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Taking a Break From Writing Her Third Novel

151029 Y's Men Marks-White Untermeyer2Judith Marks-White took time out from writing her third novel to tell Y’s Men a bit about herself — though most everyone knows her for the satirical takes on life she’s offered every week for the almost 30 years in her award winning column in the Westport News.

Ms. Marks-White gave the group a first — she was interviewed by writer, film maker and long time friend Jarret Liotta. It worked. Liotta kept the process moving, opening new topics or getting the last piece of an old one.

That third novel, like most of her work, is about her life, her friends, her observations. It’s about a mother daughter relationship. Both lose their spouses. The mother moves from Manhattan to Westport to live with her daughter.

“Each of them develops relationship with a man… “

She writes today, as she did as a seven year old beginner, “scratching out words” in the black and white composition books to which she has an “addiction.”

After stints at Time magazine, Time-Life Books and Doubleday, and as a free lance humor writer, she became the Westport News’s humor writer. Her first columns, she said, “weren’t my voice,” but soon “I came into myself.”

She’s turned what many see as a lonely craft into an “alone” craft, writing amid the “white noise and commotion of people milling around,” mostly in local restaurants (and mourning the passing of “V”).

Her first novel came about by accident. She was introduced to an agent who asked “Have you ever thought of doing a novel?” Though she never thought of herself a novelist, she said she had one in the back of her mind, with 25 to 50 pages on paper.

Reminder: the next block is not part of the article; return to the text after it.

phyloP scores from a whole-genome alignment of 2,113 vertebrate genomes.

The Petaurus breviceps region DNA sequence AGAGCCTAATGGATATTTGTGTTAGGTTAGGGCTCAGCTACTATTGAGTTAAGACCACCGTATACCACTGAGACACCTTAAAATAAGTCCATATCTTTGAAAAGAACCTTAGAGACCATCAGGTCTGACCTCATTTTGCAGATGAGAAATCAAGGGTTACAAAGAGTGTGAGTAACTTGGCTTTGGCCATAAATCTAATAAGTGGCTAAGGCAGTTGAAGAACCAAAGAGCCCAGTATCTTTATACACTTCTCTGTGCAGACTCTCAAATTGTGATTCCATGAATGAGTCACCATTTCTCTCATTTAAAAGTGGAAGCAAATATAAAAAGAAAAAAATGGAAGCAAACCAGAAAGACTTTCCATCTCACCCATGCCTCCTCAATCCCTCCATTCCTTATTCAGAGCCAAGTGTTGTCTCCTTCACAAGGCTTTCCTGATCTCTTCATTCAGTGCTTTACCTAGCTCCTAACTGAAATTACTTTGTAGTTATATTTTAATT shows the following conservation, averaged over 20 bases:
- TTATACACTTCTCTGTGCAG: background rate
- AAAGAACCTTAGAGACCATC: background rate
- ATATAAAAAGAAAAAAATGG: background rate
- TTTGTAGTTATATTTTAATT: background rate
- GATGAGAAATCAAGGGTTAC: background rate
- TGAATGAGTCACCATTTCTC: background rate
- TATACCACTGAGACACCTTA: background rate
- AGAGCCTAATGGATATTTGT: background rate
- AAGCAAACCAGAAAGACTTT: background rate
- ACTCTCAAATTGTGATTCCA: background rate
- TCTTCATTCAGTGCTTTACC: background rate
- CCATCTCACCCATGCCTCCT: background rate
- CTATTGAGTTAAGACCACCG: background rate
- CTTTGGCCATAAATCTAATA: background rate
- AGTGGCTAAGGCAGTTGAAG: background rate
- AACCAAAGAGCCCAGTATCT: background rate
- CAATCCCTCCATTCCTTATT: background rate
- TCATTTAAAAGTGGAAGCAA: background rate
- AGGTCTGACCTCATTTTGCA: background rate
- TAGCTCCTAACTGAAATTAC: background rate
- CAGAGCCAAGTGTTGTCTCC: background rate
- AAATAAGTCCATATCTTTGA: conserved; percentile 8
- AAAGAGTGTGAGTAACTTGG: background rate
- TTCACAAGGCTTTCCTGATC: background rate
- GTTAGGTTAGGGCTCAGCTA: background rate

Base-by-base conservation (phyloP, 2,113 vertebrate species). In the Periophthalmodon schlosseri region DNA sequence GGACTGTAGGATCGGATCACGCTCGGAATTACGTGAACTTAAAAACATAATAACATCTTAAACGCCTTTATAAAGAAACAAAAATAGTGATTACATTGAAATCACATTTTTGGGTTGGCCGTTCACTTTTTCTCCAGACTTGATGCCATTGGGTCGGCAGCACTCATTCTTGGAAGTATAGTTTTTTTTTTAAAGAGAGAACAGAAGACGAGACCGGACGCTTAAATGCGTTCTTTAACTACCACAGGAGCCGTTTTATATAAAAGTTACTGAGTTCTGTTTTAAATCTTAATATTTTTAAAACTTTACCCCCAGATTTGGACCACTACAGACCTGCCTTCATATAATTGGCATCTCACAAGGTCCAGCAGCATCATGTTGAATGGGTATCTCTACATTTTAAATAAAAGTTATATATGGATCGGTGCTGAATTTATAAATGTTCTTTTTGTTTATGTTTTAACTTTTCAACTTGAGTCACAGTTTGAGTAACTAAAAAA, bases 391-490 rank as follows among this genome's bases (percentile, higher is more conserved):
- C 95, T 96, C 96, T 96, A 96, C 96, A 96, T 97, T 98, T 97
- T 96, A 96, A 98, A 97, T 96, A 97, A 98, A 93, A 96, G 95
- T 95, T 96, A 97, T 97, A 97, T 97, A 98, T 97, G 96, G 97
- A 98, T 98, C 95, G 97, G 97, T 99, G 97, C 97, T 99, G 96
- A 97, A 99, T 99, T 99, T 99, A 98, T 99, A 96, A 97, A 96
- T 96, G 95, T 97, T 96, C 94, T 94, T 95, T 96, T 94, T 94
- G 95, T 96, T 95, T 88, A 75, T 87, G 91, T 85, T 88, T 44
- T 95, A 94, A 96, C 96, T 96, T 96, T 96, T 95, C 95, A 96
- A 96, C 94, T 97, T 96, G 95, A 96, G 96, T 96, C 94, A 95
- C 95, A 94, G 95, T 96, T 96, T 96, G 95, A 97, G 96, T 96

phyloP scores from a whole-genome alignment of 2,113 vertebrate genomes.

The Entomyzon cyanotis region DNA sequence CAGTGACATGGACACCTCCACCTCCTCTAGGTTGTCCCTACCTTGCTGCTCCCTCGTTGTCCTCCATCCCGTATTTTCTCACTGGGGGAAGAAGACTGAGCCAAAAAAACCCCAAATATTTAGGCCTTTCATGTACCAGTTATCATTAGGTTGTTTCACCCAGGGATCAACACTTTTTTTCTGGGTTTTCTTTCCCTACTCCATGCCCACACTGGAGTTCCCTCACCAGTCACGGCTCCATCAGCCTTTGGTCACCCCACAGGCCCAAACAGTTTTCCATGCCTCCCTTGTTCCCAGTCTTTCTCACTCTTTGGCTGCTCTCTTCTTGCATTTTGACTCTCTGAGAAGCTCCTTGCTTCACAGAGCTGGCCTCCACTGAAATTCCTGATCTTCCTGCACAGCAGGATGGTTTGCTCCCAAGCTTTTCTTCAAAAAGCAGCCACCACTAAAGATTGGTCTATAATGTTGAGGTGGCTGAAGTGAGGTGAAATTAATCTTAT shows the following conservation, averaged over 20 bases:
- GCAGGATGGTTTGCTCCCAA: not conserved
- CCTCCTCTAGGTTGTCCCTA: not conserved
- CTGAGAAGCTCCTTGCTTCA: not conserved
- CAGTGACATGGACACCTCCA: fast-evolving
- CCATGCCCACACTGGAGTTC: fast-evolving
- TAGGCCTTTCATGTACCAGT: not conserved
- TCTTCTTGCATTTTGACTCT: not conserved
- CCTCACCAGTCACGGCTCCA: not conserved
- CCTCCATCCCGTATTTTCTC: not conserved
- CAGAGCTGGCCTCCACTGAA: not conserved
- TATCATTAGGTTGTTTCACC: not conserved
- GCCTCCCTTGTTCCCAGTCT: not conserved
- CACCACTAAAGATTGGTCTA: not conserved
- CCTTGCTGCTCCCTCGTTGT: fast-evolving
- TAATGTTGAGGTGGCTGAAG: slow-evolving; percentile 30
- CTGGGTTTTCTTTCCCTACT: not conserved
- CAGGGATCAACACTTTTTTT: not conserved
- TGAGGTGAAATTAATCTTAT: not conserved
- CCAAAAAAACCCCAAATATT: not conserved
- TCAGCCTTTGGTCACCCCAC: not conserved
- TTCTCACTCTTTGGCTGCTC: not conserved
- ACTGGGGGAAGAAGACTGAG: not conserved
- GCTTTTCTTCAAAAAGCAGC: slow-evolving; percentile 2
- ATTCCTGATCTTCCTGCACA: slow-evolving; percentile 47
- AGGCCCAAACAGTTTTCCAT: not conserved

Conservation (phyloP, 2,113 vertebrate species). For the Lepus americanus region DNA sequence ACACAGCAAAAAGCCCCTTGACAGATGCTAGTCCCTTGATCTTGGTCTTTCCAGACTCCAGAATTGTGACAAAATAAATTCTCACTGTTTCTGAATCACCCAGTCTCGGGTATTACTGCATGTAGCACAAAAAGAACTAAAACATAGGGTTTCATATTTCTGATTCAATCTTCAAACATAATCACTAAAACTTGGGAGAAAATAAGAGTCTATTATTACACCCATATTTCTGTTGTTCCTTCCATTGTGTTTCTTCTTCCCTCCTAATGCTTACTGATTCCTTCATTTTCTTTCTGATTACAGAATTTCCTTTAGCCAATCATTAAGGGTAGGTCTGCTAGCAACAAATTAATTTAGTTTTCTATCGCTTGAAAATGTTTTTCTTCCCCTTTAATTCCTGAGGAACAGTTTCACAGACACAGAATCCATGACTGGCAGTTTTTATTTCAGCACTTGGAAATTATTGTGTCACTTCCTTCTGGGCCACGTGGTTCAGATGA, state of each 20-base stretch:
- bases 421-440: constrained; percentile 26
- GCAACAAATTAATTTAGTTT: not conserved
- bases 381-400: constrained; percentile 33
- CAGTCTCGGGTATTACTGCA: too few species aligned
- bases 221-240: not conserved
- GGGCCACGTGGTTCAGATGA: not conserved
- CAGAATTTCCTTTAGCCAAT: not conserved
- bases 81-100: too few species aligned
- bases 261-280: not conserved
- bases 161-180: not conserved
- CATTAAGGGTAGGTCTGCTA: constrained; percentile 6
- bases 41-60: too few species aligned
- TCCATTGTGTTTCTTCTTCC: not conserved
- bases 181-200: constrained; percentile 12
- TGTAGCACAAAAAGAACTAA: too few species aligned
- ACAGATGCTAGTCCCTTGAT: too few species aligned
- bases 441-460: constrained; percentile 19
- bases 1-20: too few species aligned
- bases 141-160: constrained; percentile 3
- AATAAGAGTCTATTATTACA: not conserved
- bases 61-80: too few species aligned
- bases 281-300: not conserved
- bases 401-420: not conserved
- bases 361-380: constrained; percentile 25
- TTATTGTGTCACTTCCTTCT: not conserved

“Why don’t you send the pages to me?” “Okay, fine, and I did.” She finished the book, Seducing Harry, the agent sold it in two weeks, and gave her a two book deal. “One of my lucky moments.”

The book has a Westport connection, with a protagonist named Parker Harding, and a setting called Seaport.

Writing a novel, she told the group, “Is such a departure from writing a column. In a column you write a good opening sentence, make the rest “breezy,” get in and out fast, and “leave them laughing, hopefully.”

A book is “so daunting because there are endless pages to fill.”

“A second book,” her agent asked? “Yes, of course I have a second book, which I didn’t, so I just went home and wrote one.”

At the suggestion of her husband, she became a teacher at Norwalk Community College. The interview boiled down to “My husband thinks I should teach.” “What are your credentials?” “I have no credentials as a teacher, but I am a writer.” “Perfect. We want you.”

For 12 years she taught there, and one year was recognized as Teacher of the Year. “A shock, I didn’t expect it.”

She started a Saturday afternoon workshop at the Westport Library on October 31st. “Improv for writers.”  “You don’t have to be a writer… have fun and learn to write fiction.”

Ms. Marks-White said writing fiction is not easy because a writer “always needs ideas.” But reading her column is easy, and it’s enjoyable.

Roy Fuchs